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  • Ethnic ancestry

    What does it mean when you have no ethnic ancestry at 37 markers, there is on the 12 and 25 markers. Should I just assume it stayed the same or some fluke?

    Also it has one-step, two-step, etc does that mean at one-step you are more one ethnicty and less so at 2 steps, etc. I.E. English at 1 step and Irish and Scottish at 2 step, and so forth.

    Thanks for the help!!

  • #2
    There is no one-to-one correspondence between matches you see on your "Recent Ancestral Origin" page and your own actual ancestral origin. The matches and the countries of origin are not a prediction of your ancestral origin. They are more like a guide to your POSSIBLE origin that can be further investigated through a genealogical paper trail and more advanced tests.

    One problem is that, because so many Americans have British Isles ancestry and seem to be more involved in genealogy than other ancestral origins in the U.S, the DNA databases, including that of FTDNA, are heavily weighted toward British Isles ancestry. That is why you'll see so many matches with people with British Isles ancestry.

    Unless you know or have some evidence that your ancestry is actually from the British Isles, it's best to treat those matches with many grains of salt. It may be that you have less matches with ancestry from Germany or Spain or Italy or Poland, but that those matches are a higher percentage of the FTDNA customers with German or Spanish or Italian or Polish ancestry. In that case, those other ancestral origins may be more relevant to your ancestry.

    Mike Maddi

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    • #3
      Recent Ethnic Origin, is a misleading term.

      The REO tables show matches to what people in the database wrote as THEIR OWN ethnic origin; THEY COULD BE MISTAKEN, especially as multigenerational US immigrants form most of the FTDNA comparison database.
      And "Ethnic" may teasingly state a geographic or national administrative classification, even a religious, cultural , or linguistic label. The further back in time you go, the more difficult it is to connect increasingly obsolete "peoplegroup labels" to the genetic entity you now possess.

      If you have no matches, that reflects relative poverty of the database to which you are offering your results for matching. The more detailed your results, the less likely you are to encounter a match.
      SO, keep offering your results to the FTDNA base every few months and also search out other databases, including foreign ones.

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      • #4
        speaking of poverty of information

        Originally posted by derinos
        The REO tables show matches to what people in the database wrote as THEIR OWN ethnic origin; THEY COULD BE MISTAKEN, especially as multigenerational US immigrants form most of the FTDNA comparison database.
        And "Ethnic" may teasingly state a geographic or national administrative classification, even a religious, cultural , or linguistic label. The further back in time you go, the more difficult it is to connect increasingly obsolete "peoplegroup labels" to the genetic entity you now possess.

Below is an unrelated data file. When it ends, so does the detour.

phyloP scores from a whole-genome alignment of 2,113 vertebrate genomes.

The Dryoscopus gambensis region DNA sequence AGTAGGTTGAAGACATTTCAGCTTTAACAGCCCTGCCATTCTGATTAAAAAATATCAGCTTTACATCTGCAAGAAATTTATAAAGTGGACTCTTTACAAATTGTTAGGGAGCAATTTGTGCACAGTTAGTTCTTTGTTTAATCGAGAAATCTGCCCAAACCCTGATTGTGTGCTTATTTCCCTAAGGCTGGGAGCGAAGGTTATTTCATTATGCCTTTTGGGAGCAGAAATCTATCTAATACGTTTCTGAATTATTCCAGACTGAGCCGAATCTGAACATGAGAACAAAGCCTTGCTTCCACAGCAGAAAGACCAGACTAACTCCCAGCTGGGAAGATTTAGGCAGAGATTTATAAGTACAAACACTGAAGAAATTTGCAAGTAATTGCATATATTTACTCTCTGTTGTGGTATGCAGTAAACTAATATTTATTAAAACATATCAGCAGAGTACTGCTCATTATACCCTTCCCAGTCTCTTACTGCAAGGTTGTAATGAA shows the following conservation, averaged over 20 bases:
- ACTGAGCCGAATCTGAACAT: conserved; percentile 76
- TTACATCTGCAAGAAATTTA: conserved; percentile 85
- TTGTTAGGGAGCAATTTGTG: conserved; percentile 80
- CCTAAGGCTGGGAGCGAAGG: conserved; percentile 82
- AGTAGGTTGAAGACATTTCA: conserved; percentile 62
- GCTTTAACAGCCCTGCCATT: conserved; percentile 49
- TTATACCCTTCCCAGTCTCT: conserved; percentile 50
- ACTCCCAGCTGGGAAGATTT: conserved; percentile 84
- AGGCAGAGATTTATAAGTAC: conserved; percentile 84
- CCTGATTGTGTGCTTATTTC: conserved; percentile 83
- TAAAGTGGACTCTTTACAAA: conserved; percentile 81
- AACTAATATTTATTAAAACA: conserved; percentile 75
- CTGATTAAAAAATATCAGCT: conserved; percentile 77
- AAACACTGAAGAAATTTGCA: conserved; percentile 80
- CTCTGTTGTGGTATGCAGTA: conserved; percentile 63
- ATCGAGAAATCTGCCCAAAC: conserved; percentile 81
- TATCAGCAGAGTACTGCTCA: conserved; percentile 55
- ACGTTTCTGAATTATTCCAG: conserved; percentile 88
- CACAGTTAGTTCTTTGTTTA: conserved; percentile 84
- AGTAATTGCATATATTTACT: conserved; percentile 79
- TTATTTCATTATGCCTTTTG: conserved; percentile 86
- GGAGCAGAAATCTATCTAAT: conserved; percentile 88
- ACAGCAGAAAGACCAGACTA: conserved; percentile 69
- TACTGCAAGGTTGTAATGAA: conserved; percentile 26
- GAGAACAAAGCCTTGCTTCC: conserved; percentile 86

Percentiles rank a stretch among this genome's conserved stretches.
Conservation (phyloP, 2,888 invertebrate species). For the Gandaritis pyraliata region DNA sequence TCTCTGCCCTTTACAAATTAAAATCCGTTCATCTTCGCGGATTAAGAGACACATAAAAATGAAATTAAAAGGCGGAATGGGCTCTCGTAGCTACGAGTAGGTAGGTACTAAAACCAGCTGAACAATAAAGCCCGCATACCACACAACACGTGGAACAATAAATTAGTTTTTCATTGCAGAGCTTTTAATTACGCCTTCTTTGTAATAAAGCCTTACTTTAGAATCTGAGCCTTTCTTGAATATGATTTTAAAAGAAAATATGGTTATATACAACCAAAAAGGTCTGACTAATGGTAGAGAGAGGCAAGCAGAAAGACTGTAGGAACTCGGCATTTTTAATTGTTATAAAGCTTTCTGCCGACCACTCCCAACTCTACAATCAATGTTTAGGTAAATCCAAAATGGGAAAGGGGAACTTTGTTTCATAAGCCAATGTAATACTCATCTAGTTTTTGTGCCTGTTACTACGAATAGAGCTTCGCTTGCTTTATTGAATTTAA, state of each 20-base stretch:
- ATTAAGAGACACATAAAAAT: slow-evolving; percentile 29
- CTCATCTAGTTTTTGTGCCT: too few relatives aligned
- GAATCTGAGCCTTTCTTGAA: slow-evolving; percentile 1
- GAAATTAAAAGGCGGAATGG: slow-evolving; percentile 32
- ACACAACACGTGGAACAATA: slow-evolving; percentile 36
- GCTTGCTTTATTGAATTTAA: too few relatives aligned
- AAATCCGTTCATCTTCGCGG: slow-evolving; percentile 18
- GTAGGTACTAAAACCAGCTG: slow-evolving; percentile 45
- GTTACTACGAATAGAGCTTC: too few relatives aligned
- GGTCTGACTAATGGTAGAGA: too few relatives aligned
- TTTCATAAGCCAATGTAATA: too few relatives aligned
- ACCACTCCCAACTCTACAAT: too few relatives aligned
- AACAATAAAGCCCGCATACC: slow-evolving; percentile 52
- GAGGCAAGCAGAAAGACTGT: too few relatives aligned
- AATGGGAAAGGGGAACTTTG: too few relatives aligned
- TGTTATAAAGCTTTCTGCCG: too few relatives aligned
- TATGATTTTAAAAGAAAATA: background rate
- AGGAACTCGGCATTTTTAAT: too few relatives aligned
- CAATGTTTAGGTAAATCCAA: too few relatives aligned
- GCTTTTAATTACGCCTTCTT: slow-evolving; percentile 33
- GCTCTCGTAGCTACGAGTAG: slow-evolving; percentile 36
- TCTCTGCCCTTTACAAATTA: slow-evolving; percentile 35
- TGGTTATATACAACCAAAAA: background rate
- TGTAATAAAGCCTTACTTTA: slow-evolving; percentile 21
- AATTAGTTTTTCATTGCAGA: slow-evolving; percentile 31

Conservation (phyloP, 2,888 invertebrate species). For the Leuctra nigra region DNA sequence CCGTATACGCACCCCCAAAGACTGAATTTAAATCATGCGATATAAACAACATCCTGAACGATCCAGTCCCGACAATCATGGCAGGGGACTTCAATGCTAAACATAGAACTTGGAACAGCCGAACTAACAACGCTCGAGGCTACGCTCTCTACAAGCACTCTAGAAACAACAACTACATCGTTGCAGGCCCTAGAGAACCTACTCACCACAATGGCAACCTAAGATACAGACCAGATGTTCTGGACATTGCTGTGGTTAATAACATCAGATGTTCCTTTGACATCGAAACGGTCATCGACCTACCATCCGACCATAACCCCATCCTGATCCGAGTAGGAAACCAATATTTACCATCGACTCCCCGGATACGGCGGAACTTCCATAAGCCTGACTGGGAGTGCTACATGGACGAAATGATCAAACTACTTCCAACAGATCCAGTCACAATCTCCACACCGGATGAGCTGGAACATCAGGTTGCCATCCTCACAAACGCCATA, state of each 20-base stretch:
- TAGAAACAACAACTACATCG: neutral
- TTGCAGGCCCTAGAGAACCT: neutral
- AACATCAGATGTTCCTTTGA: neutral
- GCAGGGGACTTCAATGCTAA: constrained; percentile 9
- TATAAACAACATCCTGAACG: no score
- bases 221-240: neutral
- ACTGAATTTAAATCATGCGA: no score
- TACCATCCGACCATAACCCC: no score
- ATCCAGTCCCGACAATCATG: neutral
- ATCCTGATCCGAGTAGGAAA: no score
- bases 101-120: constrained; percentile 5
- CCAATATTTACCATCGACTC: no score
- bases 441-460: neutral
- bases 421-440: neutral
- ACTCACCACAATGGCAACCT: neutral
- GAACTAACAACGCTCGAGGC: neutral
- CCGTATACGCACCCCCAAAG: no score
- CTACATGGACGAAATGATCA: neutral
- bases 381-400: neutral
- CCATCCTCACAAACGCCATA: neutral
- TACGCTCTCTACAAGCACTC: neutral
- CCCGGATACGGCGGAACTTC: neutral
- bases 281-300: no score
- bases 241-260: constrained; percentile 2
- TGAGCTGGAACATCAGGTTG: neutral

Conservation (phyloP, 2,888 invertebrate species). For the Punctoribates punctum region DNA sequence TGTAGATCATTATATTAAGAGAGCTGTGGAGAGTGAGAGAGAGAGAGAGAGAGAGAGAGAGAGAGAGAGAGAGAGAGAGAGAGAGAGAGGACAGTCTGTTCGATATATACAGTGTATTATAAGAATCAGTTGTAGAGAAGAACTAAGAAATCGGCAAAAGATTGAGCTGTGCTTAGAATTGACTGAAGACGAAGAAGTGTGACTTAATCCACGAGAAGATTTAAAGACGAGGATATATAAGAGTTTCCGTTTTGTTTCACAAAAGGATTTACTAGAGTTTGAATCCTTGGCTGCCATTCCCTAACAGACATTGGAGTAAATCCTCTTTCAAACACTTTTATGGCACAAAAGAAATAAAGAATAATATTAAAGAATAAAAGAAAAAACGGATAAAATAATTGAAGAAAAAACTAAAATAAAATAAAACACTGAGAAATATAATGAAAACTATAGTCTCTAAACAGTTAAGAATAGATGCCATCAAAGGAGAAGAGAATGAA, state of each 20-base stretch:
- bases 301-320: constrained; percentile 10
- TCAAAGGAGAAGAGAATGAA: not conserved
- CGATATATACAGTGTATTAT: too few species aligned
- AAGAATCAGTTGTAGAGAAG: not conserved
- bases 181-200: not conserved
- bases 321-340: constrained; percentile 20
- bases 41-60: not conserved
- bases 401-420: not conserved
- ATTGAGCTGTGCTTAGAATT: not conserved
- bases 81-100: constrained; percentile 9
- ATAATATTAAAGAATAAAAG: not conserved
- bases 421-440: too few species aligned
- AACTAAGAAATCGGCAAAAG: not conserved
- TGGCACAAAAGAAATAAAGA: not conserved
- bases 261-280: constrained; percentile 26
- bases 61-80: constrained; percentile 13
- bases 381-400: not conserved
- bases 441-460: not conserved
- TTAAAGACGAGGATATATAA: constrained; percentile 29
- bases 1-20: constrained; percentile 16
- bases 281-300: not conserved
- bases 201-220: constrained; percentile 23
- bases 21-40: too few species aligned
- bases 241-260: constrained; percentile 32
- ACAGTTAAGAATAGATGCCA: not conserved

If you have no matches, that reflects relative poverty of the database to which you are offering your results for matching. The more detailed your results, the less likely you are to encounter a match.
        SO, keep offering your results to the FTDNA base every few months and also search out other databases, including foreign ones.
        I think this is one reason why Family Tree offered Ysearch. It is without a doubt the world's largest database on the Internet (unless I've really missed one). I sure as heck don't hear much about them, except Sorenson, EA, and Oxford Ancestors. Everything else is pretty much a no-namer to me.

        When I peruse the Internet for R1b1c6 information, it's interesting how I'm able to obtain more information from the study papers than the databases. I'm hoping they will make more usefulness of the data such as identifying ethnic origins and a more specific geographical analysis of where the DNA was created. Hopefully the autosomal testing will prove useful as well.

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        • #5
          Originally posted by Twyla
          What does it mean when you have no ethnic ancestry at 37 markers, there is on the 12 and 25 markers.
          The Recent Ancestral Origins tab only shows very near neighbors. At 37 markers, you may simply have no neighbors quite so close.

          What you can do is to upload your DNA results into the Ysearch database, semi-automatically through the hyperlink on your Y-DNA Matches tab. In the Ysearch database, you can search for neighbors in a wider circle, so to speak.

          If you have difficulty doing this, ask here for help.

          But as another poster explained, the lists of neighbors and their self-reported origins is not a definitive statement of your own ancestry; it is more like a strong hint, meant to assist you in your genealogical investigation. Also note that the yDNA test only looks at your strict patrilineal line: your father's father's father's father[...].

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